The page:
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I am a nut when it comes to blueberries. I LOVE BLUEBERRIES!! I eat blueberries every morning mixed with my oatmeal and have been for years. And, I love buying fresh, locally grown blueberries that are available at our farmers’ market.
Blueberries are labeled a superfood because the deep blue color comes from anthocyanin, an antioxidant that can help protect the body from heart disease and cancer, reduce inflammation, and increase immune function. More scientific research also suggests that compounds found in blueberries may boost brain health, lower blood sugar levels, and improve insulin sensitivity.
Growing your own blueberries is easy. Blueberries grow best in well-drained soil that is well amended with organic matter and/or compost. If you are thinking of wanting to grow some blueberries but you tell yourself, “I don’t have anywhere to plant blueberries”—not so fast! Blueberries can make great and attractive foundation plants in your existing landscape around your house or property. This is what I did. The blueberry plant has nice green growth in the spring that is followed by small white flowers in the spring. These flowers then produce the fruit. Blueberries have beautiful fall leaf color before going dormant for the winter. Bottom line—I find blueberries to be an attractive addition to any landscape. And, the benefits are enormous with the fresh fruit that you produce.
Let’s learn a little more about blueberries so that you make the best personal choice for your landscape. There are four types of blueberry plants: Southern Highbush, Northern Highbush, Rabbiteye, and Lowbush.
Southern Highbush is the result of an extensive breeding program at NC State. They will fruit earlier than others. One of the best varieties of Southern Highbush is O’Neal. O’Neal is self-pollinating and can grow to be 5 feet tall. It is very hardy from zones 5 through 9.
Northern Highbush varieties are probably the most popular to grow in Central Virginia. Very hardy between zones 3 to 7. They can grow up to 5/6 feet tall while producing large crops of fruit. Some of the more popular varieties of Northern Highbush are Bluejay, Blueray, Bluecrop, and Jersey. Keep in mind the idea to plant two different varieties in order to get more fruit yield.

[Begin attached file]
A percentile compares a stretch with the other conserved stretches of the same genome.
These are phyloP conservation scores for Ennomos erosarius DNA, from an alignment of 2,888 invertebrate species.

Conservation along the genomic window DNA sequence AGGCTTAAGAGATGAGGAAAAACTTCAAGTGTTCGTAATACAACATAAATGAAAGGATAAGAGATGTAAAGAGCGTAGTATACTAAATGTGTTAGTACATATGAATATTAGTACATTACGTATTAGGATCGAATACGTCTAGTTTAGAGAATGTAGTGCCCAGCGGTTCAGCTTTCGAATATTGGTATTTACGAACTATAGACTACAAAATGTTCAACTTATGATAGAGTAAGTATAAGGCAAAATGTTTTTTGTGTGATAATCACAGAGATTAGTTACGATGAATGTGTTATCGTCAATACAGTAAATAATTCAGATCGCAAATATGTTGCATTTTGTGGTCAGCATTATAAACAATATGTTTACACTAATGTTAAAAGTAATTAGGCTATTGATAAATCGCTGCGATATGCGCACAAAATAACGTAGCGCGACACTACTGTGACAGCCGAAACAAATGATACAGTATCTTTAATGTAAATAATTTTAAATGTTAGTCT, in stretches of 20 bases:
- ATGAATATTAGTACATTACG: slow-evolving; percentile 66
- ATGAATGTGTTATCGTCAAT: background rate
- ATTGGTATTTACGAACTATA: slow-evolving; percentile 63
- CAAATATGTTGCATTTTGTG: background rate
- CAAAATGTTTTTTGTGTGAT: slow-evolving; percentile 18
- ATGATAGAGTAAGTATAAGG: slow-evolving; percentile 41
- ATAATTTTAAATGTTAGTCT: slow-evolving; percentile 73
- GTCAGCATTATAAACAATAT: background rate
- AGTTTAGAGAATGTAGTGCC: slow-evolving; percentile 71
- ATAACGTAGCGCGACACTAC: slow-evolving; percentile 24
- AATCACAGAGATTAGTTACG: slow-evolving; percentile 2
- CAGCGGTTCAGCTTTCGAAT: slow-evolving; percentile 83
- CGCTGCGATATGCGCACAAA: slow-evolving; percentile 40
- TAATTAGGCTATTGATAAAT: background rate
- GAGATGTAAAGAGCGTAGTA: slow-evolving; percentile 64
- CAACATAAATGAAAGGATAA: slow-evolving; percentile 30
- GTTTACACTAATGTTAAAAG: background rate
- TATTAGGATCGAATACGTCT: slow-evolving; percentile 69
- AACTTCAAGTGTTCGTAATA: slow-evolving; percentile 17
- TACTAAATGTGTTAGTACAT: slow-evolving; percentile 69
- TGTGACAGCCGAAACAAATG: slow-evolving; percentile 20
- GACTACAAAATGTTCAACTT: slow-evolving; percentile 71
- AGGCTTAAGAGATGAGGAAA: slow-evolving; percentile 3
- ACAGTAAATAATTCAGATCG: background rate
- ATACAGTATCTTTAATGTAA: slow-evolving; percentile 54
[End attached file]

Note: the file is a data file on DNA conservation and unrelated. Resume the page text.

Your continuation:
Rabbiteye varieties tend to be the hardiest in Virginia, producing high yield of fruit. Rabbiteye varieties are vigorous, hardy, and native. Being native they require less care and soil adaptation. Popular varieties include Climax, Premiere, Tift blue, Delite, and Pink Lemonade. As with all blueberries, they produce much more fruit with a second variety to cross pollinate.
Lowbush varieties have a more dense growing habit with most only growing no more than 4 feet high. They do produce a large crop of fruit. Patriot seems to be the go to variety. Other varieties include Bluehaven, Elliott, and Friendship.
The fall planting season will soon be here and fall is the absolute best time to plant. And, as a reminder, make room to plant at least two different varieties for cross-pollination to occur. This will bring you the best yield of berries.
When planting be sure to add some ESPOMA BIO-TONE as a root stimulator. Then when spring growth appears fertilize with ESPOMA HOLLY TONE. Then feed a second time with Holly Tone in June.
In essence you are developing an EDIBLE LANDSCAPE. What is Edible Landscaping? Edible landscaping replaces plants that are merely ornamental with food producing plants, allowing you to create a multi-functional landscape providing returns on your investment of water, fertilizer, and time.
Another point to be aware of—when the fruit turns plump and deep blue be prepared to lose a few to the birds that visit the plants. Birds do love fresh blueberries as much as humans. You can protect the plants with bird netting if you choose.
PLANT A LITTLE HAPPINESS!!!!!!!!!